Today, everything looks worn out, exposing bit by bit what lies underneath. One strand at a time, the first rays of the morning sun shine through just as, one by one, the city lights go out. Everything begins from a cover of light fog, through which a horizontal ray of light crafts an outline as if drawing it out with a fine brush. First to appear are the dormer windows protruding from the rooftop tingzijian of those traditional longtang buildings, showing themselves off with a certain self-conscious delicacy; the wooden shutters are carefully delineated, the handmade rooftop tiles are arranged with precision, even the potted roses on the windowsills have been cared for painstakingly.
Next to emerge are the balconies; here articles of clothing hung out to dry the night before cling motionless like a scene out of a painting. The cement on the balustrade peels away to reveal the rusty red bricks beneath—this too looks as if painted in a picture, each brushstroke appearing clear and distinct. After that come the cracked gable walls, lined with traces of green moss that look cold and clammy to the touch. The first rays of light shining on the gable walls create a stunning picture, a gorgeous portrait, bearing just a hint of desolation, fresh and new yet not without a past.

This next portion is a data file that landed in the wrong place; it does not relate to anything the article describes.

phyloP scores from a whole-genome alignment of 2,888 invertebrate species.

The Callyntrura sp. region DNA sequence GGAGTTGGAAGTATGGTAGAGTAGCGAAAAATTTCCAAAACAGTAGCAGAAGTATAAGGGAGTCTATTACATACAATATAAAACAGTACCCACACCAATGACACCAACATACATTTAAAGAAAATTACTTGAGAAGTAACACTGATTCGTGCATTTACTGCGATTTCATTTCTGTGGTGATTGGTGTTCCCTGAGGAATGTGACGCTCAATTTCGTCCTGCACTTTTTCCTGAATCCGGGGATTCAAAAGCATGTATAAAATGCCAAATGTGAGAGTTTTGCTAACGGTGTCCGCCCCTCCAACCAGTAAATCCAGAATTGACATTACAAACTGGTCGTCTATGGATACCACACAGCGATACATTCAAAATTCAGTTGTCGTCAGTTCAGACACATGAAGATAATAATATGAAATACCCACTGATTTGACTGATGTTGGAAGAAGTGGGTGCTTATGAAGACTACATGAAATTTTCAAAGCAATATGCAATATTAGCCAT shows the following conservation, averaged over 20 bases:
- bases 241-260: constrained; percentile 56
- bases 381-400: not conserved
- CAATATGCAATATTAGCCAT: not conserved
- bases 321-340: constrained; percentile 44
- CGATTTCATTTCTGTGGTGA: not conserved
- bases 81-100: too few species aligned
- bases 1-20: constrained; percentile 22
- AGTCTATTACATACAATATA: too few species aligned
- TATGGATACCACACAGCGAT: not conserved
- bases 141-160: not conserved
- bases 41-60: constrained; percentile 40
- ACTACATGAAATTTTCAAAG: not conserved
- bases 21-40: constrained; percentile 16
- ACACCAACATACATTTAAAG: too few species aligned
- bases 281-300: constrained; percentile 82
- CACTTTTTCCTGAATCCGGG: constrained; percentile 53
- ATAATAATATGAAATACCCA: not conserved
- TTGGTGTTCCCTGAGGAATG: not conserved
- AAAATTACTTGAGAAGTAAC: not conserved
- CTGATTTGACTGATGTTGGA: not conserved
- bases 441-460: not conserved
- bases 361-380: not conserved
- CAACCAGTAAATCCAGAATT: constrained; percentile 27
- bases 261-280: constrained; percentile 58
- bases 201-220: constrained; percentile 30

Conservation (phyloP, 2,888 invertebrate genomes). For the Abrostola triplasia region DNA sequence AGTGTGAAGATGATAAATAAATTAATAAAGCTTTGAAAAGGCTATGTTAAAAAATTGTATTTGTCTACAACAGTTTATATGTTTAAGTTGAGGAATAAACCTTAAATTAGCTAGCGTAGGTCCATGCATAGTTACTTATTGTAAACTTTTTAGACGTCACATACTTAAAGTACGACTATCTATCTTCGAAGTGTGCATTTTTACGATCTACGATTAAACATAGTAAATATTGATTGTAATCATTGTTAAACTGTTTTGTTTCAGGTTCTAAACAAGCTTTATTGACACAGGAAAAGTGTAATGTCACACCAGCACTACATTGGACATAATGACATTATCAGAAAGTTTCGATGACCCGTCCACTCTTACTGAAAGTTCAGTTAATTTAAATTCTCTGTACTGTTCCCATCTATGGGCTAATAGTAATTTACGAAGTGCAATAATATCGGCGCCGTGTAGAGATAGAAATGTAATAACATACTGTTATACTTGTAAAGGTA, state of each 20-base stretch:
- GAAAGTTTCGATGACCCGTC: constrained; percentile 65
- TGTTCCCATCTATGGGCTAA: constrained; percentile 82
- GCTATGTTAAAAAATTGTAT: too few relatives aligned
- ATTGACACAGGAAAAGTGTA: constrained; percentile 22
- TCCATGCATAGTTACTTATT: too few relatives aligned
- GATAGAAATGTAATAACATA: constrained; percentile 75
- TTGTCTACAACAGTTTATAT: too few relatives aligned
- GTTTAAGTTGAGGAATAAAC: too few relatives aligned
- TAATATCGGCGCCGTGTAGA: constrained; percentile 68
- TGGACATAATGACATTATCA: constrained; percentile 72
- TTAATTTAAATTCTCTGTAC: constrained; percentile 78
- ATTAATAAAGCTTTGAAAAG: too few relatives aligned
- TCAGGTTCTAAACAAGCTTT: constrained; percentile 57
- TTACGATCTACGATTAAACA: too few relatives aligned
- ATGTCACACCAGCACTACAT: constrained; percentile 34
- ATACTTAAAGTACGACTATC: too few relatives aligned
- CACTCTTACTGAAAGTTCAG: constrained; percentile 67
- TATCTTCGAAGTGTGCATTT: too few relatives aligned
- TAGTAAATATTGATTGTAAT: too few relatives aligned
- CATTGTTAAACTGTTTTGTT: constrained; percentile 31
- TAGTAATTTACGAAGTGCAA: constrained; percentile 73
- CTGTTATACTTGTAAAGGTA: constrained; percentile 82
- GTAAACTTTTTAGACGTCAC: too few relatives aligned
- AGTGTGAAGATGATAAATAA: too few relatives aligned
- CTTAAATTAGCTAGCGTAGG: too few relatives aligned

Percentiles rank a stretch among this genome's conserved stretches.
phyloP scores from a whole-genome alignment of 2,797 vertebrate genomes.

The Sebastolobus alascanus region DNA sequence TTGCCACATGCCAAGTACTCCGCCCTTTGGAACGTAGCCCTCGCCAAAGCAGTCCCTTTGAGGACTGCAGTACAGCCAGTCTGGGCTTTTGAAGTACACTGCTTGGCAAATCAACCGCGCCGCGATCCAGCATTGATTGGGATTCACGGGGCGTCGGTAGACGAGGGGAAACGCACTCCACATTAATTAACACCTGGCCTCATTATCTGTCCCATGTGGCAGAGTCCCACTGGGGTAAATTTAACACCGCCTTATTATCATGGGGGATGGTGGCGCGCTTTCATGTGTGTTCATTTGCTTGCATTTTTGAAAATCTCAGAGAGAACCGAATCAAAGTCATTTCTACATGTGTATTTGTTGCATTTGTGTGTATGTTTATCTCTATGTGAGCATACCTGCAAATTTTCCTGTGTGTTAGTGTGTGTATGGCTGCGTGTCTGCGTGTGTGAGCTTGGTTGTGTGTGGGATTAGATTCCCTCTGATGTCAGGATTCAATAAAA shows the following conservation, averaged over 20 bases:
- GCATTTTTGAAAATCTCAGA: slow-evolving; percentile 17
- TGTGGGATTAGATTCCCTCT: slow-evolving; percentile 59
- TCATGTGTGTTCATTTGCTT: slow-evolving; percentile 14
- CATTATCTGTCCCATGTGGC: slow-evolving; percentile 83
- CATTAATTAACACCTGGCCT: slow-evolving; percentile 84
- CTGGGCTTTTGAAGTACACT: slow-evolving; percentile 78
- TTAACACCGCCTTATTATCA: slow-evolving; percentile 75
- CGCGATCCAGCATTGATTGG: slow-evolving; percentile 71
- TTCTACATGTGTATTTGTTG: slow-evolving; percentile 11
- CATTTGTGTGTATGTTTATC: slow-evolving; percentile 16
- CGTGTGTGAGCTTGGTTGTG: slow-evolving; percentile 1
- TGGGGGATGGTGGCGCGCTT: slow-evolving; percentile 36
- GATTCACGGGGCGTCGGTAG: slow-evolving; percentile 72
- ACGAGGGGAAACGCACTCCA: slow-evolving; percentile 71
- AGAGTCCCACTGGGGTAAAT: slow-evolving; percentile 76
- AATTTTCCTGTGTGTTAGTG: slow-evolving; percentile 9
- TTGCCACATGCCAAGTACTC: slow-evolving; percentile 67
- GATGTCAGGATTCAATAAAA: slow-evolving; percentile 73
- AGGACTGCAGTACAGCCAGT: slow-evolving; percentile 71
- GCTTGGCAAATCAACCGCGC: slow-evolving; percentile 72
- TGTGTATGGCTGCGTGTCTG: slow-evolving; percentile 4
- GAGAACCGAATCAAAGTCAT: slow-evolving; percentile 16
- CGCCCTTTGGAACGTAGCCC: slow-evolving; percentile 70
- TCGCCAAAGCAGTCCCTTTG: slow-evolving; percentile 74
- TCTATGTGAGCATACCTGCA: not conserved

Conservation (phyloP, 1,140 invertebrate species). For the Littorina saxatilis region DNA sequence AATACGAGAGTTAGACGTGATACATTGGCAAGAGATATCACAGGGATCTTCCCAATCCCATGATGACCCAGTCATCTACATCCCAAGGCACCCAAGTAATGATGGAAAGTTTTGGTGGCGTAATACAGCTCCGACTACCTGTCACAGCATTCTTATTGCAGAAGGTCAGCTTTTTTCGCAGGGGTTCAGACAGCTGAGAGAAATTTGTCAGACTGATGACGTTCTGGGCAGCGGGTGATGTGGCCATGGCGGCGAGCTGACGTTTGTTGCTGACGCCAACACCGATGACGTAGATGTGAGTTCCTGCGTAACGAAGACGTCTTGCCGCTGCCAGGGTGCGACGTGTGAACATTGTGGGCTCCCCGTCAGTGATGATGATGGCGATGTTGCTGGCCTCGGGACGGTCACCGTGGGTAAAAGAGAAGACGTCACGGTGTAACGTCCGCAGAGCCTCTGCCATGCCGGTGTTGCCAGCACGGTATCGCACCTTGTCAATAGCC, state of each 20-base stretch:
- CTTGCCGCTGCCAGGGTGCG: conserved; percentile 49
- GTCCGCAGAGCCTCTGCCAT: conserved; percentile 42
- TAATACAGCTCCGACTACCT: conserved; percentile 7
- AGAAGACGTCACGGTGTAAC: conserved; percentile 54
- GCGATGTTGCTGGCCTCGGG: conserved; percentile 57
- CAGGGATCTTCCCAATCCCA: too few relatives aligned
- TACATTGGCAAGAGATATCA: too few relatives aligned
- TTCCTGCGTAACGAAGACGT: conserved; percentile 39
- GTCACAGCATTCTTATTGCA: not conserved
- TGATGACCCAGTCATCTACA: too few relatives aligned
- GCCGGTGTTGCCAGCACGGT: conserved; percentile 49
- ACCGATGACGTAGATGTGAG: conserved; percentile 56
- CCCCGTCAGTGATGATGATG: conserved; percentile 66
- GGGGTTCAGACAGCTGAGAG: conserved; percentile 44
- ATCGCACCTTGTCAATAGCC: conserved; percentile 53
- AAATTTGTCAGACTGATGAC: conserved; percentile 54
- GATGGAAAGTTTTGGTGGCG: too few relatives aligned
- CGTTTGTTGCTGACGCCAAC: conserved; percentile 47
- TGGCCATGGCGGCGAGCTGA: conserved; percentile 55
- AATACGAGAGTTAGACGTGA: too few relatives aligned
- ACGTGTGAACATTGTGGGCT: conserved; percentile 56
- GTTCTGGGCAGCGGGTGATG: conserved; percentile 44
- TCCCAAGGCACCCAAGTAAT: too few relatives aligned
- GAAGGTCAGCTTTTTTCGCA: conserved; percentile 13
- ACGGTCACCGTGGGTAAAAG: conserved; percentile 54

At this moment the cement pavement of the longtang is still enveloped in fog, which lingers thick in the back alleys. But on the iron-railed balconies of the newer longtang apartments the sunlight is already striking the glass panes on the French doors, which refract the light. This stroke is a relatively sharp one, and seems to pull back the curtain that separates day from night. The sunlight finally drives away the fog, washing everything in its path with a palette of strong color. The moss turns out to be not green but a dark raven hue, the wooden window frames start to blacken, and the iron railing on the balcony becomes a rusted yellow. One can see blades of green grass growing from between the cracks in the gables, and the white pigeons turn gray as they soar up into the sky.